I read an interesting book this month: The Experience Economy - Work is Theatre & Every Business a Stage.
It was written by Joseph Pine and James Gilmore, two respected men who have extensive marketing experience and have written several books and articles on the subject.
At first I found the book far-fetched and amusing. But then it began to make sense.
You see, Pine and Gilmore are big boosters of nontraditional advertising, such as events and parties to get consumers out to see your products.
But here is the kicker: They believe the winning companies in the next millennium must stage such dramatic, super events that they'll get standing-room-only crowds with consumers paying for admission.
That's right. Free parties won't work. The event must be so hot that consumers will pay to see that Ford or Toyota or Chevy or Dodge. And they'll wear the brand's clothing and talk about the brand to their friends.
Other companies will be left standing in the dust.
"Those businesses that relegate themselves to the diminishing world of goods and services will be rendered irrelevant," they write. "To avoid this fate, you must learn to stage a rich, compelling experience."
The authors argue that consumers are yearning for connection. They're willing to spend money for that feel-good experience. No longer do they just want a commodity; even top-notch service doesn't suffice. They want experiences.
Now how do you differentiate a commodity from a service and an experience? And how do the authors try to support their hypothesis that people are willing to pay for experiences?
They used the example of kids' birthday parties. It used to be that families would buy the commodities and bake the cakes; then they started ordering the cakes at a higher cost (a service); now they take the kids to places like Chuck E Cheese's (an experience) at a much higher cost.
"Most parents don't take their kids to Disney World just for the event itself but rather to make that shared experience part of everyday family conversations for months and even years afterward," they write. "Those companies which capture this economic value will not only earn a place in the hearts of consumers, they will capture their dollars."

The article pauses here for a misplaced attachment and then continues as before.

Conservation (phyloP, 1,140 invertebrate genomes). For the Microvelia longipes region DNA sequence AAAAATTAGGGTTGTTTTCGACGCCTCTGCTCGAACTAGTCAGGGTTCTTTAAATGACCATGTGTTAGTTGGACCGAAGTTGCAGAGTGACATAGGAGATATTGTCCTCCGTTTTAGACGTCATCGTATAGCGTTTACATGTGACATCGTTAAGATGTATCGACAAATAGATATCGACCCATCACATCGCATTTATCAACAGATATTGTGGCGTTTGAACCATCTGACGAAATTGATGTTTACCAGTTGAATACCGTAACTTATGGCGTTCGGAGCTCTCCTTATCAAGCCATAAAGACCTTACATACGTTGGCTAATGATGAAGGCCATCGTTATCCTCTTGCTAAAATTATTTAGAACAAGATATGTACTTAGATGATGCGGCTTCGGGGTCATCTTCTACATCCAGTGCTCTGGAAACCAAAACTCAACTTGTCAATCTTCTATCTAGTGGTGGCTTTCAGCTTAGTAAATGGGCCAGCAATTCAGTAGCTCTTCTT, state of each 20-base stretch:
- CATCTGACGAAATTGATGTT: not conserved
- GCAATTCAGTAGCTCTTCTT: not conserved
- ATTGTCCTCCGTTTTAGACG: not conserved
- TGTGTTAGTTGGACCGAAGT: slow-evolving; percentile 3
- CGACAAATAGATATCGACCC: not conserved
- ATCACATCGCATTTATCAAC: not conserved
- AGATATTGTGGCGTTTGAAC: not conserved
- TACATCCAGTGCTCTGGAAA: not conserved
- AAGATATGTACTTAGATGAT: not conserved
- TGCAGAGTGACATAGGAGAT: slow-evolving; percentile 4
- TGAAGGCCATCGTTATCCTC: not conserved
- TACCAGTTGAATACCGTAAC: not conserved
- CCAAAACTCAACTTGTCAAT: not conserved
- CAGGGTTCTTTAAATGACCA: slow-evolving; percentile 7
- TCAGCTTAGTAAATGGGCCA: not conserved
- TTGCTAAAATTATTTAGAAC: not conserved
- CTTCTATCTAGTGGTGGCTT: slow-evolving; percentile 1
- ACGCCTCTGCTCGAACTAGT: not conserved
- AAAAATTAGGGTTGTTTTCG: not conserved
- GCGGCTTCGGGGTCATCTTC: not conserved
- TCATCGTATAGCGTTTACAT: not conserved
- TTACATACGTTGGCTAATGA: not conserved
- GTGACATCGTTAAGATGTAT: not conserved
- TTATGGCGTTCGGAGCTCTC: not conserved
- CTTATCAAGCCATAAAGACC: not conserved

Auto companies are no exception, they argue, pointing to Saturn - which comes closest to staging the types of experiences the authors talk about - employees surrounding a new car owner and clapping to celebrate a purchase. Thousands of Saturn owners also spent their money to attend a Saturn homecoming in 1994; thousands more are expected at the second Saturn homecoming this July.
And Saturn has the closest thing to a cult following of any brand in the industry.
"When a person buys a service, he purchases a set of intangible activities carried out on his behalf," Pine and Gilmore write. "But when he buys an experience, he pays to spend time enjoying a series of memorable events that a company stages."
The authors also argue that if customers pay to see an event, companies are likely to do a better job of staging that event and positioning their products so people will continue to return.
Not everyone may agree with Pine and Gilmore. But most all auto marketers have acknowledged that they must find better ways to build relationships with consumers - this is the focus of this issue of Automotive Marketer. The marketers acknowledge that no longer will it be good enough to place an ad on TV and radio and hope consumers see it.
The advice from Pine and Gilmore: You've got to bring the people to your party, make it the hottest ticket in town and then make them happy. And to do that, you must be imaginative and brave.
According to the authors: "Even if you reject for now the idea of charging admission out of fear, uncertainty or doubt, it should still be your design criteria.
"Ask yourself: What would you do differently if you charged admission? This exercise will force you to discover what experiences will engage guests in a more powerful way.
"Bottom line: your experience will never be worth an admission fee until you